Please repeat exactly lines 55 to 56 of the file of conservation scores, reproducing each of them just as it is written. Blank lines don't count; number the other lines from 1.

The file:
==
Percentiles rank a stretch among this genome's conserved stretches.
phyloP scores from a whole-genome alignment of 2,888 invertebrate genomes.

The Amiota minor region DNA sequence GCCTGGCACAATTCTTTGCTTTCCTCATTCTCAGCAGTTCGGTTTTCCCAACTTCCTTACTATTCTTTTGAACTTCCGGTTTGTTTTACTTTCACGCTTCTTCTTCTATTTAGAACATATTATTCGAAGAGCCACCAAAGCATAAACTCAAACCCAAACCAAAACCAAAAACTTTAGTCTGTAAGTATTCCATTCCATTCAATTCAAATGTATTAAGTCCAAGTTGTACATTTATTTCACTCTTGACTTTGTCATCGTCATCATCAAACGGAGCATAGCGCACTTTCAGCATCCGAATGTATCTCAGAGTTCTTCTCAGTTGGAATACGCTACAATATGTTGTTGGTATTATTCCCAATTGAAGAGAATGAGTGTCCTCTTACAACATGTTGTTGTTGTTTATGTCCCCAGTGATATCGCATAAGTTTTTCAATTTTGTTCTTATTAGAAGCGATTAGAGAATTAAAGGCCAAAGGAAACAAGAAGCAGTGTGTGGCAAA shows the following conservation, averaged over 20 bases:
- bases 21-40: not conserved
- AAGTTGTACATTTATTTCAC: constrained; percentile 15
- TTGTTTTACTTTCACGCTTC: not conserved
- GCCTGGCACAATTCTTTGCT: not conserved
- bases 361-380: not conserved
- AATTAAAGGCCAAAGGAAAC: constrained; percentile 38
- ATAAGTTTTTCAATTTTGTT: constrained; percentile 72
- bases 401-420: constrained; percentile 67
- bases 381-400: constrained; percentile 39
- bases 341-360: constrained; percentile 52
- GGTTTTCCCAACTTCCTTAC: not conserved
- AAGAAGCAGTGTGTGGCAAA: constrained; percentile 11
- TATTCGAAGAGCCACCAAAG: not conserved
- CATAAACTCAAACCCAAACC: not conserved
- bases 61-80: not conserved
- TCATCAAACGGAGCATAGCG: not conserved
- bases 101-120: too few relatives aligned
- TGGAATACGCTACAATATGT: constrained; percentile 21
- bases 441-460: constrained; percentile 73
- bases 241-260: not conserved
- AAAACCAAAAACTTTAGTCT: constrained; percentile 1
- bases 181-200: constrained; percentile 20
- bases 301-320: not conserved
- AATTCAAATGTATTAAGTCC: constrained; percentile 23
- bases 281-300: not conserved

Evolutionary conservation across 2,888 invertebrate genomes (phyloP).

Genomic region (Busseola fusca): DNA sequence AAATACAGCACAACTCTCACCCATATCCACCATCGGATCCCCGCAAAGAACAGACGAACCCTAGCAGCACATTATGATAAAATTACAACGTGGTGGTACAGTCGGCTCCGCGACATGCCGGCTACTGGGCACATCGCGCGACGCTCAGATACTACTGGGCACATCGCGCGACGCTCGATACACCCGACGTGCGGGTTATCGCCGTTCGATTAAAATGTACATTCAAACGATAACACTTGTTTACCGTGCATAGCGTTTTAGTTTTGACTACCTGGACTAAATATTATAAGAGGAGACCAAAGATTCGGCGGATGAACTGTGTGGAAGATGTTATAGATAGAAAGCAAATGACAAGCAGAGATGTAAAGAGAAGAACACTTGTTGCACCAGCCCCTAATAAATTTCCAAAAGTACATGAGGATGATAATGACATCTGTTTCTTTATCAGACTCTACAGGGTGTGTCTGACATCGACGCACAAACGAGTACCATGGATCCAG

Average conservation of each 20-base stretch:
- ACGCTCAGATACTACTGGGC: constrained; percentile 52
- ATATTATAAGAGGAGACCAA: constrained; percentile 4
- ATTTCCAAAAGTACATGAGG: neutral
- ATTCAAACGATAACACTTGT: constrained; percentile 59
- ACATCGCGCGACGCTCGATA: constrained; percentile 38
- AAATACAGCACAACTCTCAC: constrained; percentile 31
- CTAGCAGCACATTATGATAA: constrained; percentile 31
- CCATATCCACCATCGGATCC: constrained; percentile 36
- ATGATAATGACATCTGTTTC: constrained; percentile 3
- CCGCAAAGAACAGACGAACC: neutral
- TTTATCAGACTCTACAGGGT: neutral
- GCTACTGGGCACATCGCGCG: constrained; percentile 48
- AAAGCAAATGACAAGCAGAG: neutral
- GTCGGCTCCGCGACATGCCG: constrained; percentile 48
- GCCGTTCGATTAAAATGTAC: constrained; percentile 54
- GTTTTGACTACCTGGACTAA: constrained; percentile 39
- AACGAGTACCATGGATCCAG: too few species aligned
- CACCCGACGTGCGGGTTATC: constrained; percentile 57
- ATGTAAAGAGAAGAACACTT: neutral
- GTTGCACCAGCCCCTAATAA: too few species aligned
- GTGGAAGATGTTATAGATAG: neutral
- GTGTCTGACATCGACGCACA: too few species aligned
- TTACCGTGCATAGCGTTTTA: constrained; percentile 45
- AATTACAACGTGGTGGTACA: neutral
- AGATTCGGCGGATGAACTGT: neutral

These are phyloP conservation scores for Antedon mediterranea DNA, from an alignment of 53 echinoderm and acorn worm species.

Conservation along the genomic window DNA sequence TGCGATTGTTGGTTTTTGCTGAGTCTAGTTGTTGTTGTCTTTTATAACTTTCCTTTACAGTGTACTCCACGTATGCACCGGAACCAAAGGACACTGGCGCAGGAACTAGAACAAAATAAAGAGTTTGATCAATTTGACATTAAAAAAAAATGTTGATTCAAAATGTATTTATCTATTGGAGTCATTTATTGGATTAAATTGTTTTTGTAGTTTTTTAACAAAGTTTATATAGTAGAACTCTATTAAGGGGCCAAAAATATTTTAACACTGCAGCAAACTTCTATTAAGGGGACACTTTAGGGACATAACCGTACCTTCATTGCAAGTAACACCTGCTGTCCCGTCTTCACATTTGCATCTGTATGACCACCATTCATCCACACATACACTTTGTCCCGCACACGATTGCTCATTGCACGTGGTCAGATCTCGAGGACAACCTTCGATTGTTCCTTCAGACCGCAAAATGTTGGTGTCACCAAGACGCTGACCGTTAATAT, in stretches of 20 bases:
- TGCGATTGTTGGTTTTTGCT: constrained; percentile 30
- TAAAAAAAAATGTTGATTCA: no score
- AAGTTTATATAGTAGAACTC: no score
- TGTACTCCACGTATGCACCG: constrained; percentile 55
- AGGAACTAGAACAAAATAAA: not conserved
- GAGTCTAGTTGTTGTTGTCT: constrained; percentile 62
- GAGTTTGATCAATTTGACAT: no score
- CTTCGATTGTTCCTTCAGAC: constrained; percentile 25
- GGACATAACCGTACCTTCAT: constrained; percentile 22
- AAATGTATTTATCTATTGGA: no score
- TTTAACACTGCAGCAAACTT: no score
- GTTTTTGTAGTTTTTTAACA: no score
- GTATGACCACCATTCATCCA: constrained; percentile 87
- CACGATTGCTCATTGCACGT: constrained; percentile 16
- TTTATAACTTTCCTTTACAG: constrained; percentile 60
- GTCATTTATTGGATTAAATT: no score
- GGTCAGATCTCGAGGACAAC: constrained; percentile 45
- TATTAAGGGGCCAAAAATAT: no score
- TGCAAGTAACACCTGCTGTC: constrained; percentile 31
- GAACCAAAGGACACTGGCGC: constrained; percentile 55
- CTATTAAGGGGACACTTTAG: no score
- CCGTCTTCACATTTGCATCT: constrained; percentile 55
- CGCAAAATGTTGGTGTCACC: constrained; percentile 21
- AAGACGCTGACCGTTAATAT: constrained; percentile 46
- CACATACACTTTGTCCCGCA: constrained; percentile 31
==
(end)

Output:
- AATTACAACGTGGTGGTACA: neutral
- AGATTCGGCGGATGAACTGT: neutral